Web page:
• Bill Dueber says:

    My biggest complaint with the new syntax is that it provides a special syntax, for a specific data type, in a single context. It’s not an “alternate hash syntax” because it doesn’t cover all hash creation (and, in fact, I take issue with the assertion that it covers the vast, vast majority of hash creation).

    When someone asks, “What’s a symbol look like?” what are you going to say? “Well, in almost every single context, *including accessing a hash*, it looks like :this. When you’re creating a hash, it also looks like :this — if you’re doing :this=>’that’, But looks like this: if you’re using the new syntax. Oh, and btw, when your irb console pretty-prints that has, it’s still gonna look like :this=>’that’. And remember to set the value using the key ‘this:’ (or, maybe just ‘this’) but retrieve it using ‘:this’. And don’t you dare try to do something like {1100: ‘eleven-hundred’} because it’ll blow up.”

    If the use case demanding the new syntax is named arguments, then we should have a new syntax for named arguments (automatically creating local-scope variables of the same names as the keys), not try to shoehorn it into a more general data structure. Building a hash and passing arguments are not conceptually the same thing, regardless of how Ruby’s implementation details may push things. Restricting a new syntax to that specific case would not only make more sense, but would open up the possibility of further extensions to the syntax down the road (type hinting? inline validation?) that could take advantages of subsequent advances in the underlying VM technologies.

    I see where it’s easier for the very narrow range of cases it applies to. I’m not convinced it’s a lot more readable, simply because the colon is a very small piece of punctuation. There’s a big difference between ‘this: that’ and ‘this that’ that isn’t captured very well by the difference in how they look. Ditto with ‘This: that’ and ‘This::that.’

    No one is forcing me to use it. But they are forcing me to read it.

    Now get off my lawn!

  • Lang Sharpe says:

    I agree with you Phil.

    Symbols are unique to the Ruby language. For newcomers it is an important concept to grasp, as they have many benefits over strings, and are used widely in frameworks like Rails.

    But the water is now muddy. You gave the perfect example.

    hash = { test: ‘hash’ }
    # => { :test => ‘hash’ }
    hash[:test]
    # => ‘hash’

    Try explaining why the key in the first line doesn’t look the same as the key in the second line, without just saying “It work’s that way”. What an unnecessary hurdle to put in front of someone learning Ruby.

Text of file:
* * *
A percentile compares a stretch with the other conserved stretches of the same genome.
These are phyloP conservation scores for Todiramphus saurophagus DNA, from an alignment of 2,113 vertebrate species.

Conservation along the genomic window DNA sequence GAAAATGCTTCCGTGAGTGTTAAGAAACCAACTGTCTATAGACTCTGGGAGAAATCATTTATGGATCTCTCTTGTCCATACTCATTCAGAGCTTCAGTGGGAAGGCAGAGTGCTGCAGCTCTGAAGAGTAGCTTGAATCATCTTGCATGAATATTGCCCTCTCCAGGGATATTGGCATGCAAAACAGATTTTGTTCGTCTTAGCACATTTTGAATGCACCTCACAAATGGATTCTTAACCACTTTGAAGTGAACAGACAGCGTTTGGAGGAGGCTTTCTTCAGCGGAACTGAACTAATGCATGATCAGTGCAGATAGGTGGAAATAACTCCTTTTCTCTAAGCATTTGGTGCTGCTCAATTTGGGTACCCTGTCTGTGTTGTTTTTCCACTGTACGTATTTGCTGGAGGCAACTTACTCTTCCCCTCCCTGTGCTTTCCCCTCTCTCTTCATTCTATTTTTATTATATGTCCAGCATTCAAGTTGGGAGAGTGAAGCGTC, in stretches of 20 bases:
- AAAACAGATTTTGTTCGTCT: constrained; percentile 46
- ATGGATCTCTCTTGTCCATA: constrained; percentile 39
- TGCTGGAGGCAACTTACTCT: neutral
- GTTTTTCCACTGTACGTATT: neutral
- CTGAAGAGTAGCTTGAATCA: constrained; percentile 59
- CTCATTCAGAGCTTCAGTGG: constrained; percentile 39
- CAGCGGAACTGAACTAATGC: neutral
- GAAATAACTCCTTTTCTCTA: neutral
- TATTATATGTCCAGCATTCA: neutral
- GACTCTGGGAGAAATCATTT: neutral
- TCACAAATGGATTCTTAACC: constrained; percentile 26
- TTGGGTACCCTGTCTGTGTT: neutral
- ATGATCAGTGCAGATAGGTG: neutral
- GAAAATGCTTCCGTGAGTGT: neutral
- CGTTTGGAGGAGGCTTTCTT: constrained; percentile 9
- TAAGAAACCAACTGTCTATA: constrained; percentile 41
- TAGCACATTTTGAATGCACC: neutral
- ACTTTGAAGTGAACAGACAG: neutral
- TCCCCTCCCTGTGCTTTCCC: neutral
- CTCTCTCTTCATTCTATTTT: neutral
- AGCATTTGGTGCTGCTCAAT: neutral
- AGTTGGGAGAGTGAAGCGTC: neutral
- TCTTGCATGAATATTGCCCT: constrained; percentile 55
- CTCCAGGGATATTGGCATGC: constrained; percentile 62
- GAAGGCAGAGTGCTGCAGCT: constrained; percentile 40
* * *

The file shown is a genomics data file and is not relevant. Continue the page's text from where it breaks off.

I sincerely hope that the syntax is removed from future versions, or cleaned up so that the example above looks more consistent.

    • Stephen Eilert says:

      > Symbols are unique to the Ruby language

      Oh no they are not. I hate to be the smug Lisper here, but Lisp had then since the 60’s. Ruby just borrowed them.

  • alfuken says:

    Typing “shift+:” is just easier than typing “shift+=+>”, try for yourself a dozen of times. Saves a lot of pain if you have a tunnel syndrome.

  • John van Dijk says:

    I like hash rockets better. ‘The new syntax’ It doesn’t even have a name!

  • jemmywu says:

    I agree: disliked the new syntax the moment I saw it. I don’t much like it in Javascript either because it’s just not as immediately visible as ruby 1.8 hashes.

  • Kirk bushell says:

    Despite its merits, syntax changes like this cause problems and is one of the reasons why php can be a real pain to work with. As said previously, there is a trivial gain here for the price that will be paid by all ruby developers.

  • Phil Nash says:

    Thanks for the responses everyone, particularly those that agree with me. I think they are surprising some of my colleagues who disagree with me!

    Joon is right, this isn’t Objective C, but it seems to be trying to head that way. As Dean said, using hashes as psuedo named arguments is something that seems to be being driven by convention in Rails. I like Bill’s point regarding named arguments though, that if that is what we want then it should be a more integrated part of the language, not as a bolt on to hashes